Clark Ashton Smith
Listen, for this is the tale that was told to a fair lamia by the demon Charnadis as they sat together on the top of Mophi, above the sources of the Nile, in those years when the sphinx was young. Now the lamia was vexed, for her beauty was grown an evil legend in both Thebais and Elephantine; so that men were become fearful of her lips and cautious of her embrace, and she had no lover for almost a fortnight. She lashed her serpentine tail on the ground, and moaned softly, and wept those mythical tears which a serpent weeps. And the demon told this tale for her comforting:
Long, long ago, in the red cycles of my youth (said Charnadis), I was like all young demons, and was prone to use the agility of my wings in fantastic flights; to hover and poise like a gier-eagle above Tartarus and the pits of Python; or to lift the broad blackness of my vans on the orbit of stars. I have followed the moon from evening twilight to morning twilight; and I have gazed on the secrets of that Medusean face which she averts eternally from the earth. I have read through filming ice the ithyphallic runes on columns yet extant in her deserts; and I know the hieroglyphs which solve forgotten riddles, or hint eonian histories, on the walls of her cities taken by ineluctable snow. I have flown through the triple ring of Saturn, and have mated with lovely basilisks, on isles towering league-high from stupendous oceans where each wave is like the rise and fall of Himalayas. I have dared the clouds of Jupiter, and the black and freezing abysses of Neptune, which are crowned with eternal starlight; and I have sailed beyond to incommensurable suns, compared with which the sun that thou knowest is a corpse-candle in a stinted vault. There, in tremendous planets, I have furled my flight on the terraced mountains, large as fallen asteroids, where, with a thousand names and a thousand images, undreamt-of Evil is served and worshipt in unsurmisable ways. Or, perched in the flesh-colored lips of columnar blossoms, whose perfume was an ecstasy of incommunicable dreams, I have mocked the wiving monsters, and have lured their females , that sang and fawned at the base of my hiding-place.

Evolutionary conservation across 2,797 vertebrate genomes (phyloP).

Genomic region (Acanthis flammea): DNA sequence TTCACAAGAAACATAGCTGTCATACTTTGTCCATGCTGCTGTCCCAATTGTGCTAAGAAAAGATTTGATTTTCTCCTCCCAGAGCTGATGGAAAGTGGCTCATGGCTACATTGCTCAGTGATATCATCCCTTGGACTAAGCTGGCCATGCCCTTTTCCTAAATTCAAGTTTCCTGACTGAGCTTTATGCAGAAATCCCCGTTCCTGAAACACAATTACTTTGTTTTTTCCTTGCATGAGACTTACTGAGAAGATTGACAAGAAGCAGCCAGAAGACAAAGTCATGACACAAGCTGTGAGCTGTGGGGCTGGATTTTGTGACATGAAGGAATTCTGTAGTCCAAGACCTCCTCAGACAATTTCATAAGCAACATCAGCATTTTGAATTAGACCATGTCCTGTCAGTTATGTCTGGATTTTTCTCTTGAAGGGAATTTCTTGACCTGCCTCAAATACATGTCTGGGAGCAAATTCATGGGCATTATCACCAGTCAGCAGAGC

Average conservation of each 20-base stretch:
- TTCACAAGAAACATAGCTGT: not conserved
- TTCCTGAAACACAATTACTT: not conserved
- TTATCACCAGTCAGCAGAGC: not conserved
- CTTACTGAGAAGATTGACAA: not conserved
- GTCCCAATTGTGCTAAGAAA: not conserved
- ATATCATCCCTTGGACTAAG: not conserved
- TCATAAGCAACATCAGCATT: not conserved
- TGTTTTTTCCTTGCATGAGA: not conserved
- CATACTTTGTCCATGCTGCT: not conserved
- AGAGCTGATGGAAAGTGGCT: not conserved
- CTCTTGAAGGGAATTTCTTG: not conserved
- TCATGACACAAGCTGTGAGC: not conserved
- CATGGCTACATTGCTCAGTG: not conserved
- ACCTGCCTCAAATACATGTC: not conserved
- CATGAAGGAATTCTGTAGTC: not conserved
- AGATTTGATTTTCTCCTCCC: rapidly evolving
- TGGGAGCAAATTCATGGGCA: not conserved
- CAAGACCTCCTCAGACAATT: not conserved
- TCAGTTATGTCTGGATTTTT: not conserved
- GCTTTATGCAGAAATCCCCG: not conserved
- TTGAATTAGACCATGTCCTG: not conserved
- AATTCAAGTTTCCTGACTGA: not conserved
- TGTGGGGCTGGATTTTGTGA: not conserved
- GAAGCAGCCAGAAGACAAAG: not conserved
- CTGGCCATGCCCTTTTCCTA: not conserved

Now, in my indefatigable questing among the remoter galaxies, I came one day to that forgotten and dying planet which in the language of its unrecorded peoples was called Sadastor. Immense and drear and gray beneath a waning sun, far-fissured with enormous chasms, and covered from pole to pole with the never-ebbing tides of the desert sand, it hung in space without moon or satellite, an abomination and a token of doom to fairer and younger worlds. Checking the speed of my interstellar flight, I followed its equator with a poised and level wing, above the peaks of cyclopean volcanoes, and bare, terrific ridges of elder hills, and deserts pale with the ghastliness of salt, that were manifestly the beds of former oceans.
In the very center of one of these ocean-beds, beyond sight of the mountains that formed its primeval shoreline, and leagues below their level, I found a vast and winding valley that plunged even deeplier into the abysses of this dreadful world. It was walled with perpendicular cliffs and buttresses and pinnacles of a rusty-red stone, that were fretted into a million bizarrely sinister forms by the sinking of the olden seas. I flew slowly among these cliffs as they wound ever downward in tortuous spirals for mile on mile of utter and irredeemable desolation, and the light grew dimmer above me as ledge on ledge and battlement on battlement of that strange red stone upreared themselves between my wings and the heavens. Here, when I rounded a sudden turn of the precipice, in the profoundest depth where the rays of the sun fell only for a brief while at noon, and the rocks were purple with everlasting shadow, I found a pool of dark-green water - the last remnant of the former ocean, ebbing still amid steep, insuperable walls. And from this pool there cried a voice, in accents that were subtly sweet as mortal wine of the mandragora, and faint as the murmuring of shells. And the voice said:
"Pause and remain, I pray, and tell me who thou art, who comest thus to the accursed solitude wherein I die."
Then, pausing on the brink of the pool, I peered into its gulf of shadow, and saw the pallid glimmering of a female form that upreared itself from the waters. And the form was that of a siren, with hair the color of ocean-kelp, and berylline eyes, and a dolphine shaped tail. And I said to her:
"I am the demon Charnadis. But who art thou, who lingerest thus in this ultimate pit of abomination, in the depth of a dying world?"